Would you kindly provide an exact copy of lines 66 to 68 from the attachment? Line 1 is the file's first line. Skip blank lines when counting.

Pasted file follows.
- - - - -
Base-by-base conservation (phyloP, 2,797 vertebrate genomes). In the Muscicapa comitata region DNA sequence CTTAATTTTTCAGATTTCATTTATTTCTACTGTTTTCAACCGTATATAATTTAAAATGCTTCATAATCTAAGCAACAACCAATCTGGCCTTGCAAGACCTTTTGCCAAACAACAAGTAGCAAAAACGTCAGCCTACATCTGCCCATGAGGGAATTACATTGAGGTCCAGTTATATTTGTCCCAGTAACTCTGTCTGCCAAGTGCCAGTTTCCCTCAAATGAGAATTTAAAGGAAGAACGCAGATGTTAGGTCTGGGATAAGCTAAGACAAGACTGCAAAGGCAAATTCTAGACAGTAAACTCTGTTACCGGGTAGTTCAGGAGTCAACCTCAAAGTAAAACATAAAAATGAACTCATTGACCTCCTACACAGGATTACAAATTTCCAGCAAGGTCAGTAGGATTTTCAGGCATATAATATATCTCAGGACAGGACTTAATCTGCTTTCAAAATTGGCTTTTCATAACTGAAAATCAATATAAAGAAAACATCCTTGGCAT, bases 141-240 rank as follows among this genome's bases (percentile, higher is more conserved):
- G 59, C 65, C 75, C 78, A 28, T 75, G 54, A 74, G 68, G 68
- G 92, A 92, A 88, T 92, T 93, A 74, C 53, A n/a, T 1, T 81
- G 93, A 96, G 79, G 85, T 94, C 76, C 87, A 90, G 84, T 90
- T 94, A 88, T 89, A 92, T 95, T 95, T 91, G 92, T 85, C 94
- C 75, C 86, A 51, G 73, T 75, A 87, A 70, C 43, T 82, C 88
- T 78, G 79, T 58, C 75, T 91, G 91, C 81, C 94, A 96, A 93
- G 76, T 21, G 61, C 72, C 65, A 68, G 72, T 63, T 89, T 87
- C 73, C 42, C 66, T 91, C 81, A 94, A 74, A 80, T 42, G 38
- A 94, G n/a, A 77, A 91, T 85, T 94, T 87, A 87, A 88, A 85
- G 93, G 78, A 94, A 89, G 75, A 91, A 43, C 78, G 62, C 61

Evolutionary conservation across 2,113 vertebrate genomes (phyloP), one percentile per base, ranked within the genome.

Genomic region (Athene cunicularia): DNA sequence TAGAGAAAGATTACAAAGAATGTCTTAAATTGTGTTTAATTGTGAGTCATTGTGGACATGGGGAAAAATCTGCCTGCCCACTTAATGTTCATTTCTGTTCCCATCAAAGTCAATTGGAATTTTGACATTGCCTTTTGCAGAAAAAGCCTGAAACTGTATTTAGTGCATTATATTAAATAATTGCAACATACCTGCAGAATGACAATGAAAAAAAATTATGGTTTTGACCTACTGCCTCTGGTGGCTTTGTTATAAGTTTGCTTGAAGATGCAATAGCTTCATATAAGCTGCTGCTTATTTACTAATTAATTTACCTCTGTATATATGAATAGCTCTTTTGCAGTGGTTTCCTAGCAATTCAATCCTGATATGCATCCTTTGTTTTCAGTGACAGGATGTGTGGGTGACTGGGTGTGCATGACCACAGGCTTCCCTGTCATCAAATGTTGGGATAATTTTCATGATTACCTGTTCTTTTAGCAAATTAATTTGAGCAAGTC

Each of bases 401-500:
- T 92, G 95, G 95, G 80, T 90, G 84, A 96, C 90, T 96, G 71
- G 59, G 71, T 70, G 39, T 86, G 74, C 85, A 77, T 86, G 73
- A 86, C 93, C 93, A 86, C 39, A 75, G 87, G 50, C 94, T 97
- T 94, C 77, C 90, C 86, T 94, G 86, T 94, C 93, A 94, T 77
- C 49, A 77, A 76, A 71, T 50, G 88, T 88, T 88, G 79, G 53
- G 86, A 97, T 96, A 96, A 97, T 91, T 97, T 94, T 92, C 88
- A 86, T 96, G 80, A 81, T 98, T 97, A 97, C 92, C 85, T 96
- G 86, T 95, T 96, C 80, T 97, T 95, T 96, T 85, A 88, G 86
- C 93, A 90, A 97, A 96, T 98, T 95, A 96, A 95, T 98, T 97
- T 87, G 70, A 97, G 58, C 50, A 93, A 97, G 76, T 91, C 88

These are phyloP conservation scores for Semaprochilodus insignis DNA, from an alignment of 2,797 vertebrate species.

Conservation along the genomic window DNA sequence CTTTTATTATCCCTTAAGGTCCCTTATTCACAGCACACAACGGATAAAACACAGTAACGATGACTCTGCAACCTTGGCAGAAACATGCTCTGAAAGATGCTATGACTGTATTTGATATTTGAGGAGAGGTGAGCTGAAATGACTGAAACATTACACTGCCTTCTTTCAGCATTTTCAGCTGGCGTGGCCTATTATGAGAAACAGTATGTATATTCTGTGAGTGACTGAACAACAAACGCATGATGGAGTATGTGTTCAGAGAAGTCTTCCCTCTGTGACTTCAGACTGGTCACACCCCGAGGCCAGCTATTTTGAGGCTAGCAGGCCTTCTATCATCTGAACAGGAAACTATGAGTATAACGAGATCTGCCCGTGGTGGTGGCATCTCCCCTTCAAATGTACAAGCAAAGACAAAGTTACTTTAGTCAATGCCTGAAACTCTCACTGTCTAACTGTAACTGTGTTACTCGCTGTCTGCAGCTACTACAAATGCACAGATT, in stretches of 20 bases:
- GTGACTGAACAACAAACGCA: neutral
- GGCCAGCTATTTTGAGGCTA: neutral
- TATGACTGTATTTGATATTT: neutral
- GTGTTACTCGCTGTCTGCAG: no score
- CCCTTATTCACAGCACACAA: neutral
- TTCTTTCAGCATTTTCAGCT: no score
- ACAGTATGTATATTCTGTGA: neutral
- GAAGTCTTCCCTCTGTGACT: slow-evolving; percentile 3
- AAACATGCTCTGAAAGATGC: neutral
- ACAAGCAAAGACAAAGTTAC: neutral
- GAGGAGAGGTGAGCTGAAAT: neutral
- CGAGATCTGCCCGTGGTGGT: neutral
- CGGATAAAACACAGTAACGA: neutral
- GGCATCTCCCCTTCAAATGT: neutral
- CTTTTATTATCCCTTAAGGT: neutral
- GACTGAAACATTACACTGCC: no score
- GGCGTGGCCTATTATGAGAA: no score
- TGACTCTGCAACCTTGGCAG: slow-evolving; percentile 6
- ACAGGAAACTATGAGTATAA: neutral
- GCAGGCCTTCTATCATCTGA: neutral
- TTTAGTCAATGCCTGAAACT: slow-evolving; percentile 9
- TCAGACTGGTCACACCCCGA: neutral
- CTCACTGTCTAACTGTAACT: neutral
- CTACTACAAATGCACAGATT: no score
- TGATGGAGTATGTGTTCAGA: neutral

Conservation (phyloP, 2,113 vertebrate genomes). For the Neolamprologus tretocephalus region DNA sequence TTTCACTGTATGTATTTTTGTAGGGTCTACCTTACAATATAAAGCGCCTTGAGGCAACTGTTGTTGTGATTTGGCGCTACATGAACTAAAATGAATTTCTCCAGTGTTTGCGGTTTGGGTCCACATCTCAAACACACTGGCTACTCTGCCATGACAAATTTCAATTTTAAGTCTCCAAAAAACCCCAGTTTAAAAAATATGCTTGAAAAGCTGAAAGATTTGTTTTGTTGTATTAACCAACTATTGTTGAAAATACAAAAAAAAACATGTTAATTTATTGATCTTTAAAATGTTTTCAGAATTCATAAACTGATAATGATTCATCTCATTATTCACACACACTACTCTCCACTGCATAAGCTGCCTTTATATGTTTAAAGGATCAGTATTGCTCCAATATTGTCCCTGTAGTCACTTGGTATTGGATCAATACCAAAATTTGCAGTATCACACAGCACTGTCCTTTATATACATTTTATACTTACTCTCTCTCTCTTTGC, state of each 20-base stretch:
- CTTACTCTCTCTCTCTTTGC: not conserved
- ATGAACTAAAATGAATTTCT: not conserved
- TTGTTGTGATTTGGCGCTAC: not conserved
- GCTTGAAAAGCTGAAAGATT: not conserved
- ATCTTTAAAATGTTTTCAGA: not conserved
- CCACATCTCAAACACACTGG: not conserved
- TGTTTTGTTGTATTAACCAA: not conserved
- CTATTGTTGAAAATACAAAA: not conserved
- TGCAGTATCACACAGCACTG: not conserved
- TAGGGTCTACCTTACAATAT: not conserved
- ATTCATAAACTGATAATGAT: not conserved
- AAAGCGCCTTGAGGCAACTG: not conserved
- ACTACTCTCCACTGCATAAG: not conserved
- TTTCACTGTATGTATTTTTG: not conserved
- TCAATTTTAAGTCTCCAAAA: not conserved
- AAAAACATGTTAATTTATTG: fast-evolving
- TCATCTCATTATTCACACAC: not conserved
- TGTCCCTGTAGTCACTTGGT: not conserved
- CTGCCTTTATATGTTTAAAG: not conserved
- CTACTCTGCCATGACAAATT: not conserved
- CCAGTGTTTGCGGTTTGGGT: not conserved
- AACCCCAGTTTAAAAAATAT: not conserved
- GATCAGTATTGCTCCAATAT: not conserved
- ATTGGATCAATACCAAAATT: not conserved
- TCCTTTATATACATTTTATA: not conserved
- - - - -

- TTTCACTGTATGTATTTTTG: not conserved
- TCAATTTTAAGTCTCCAAAA: not conserved
- AAAAACATGTTAATTTATTG: fast-evolving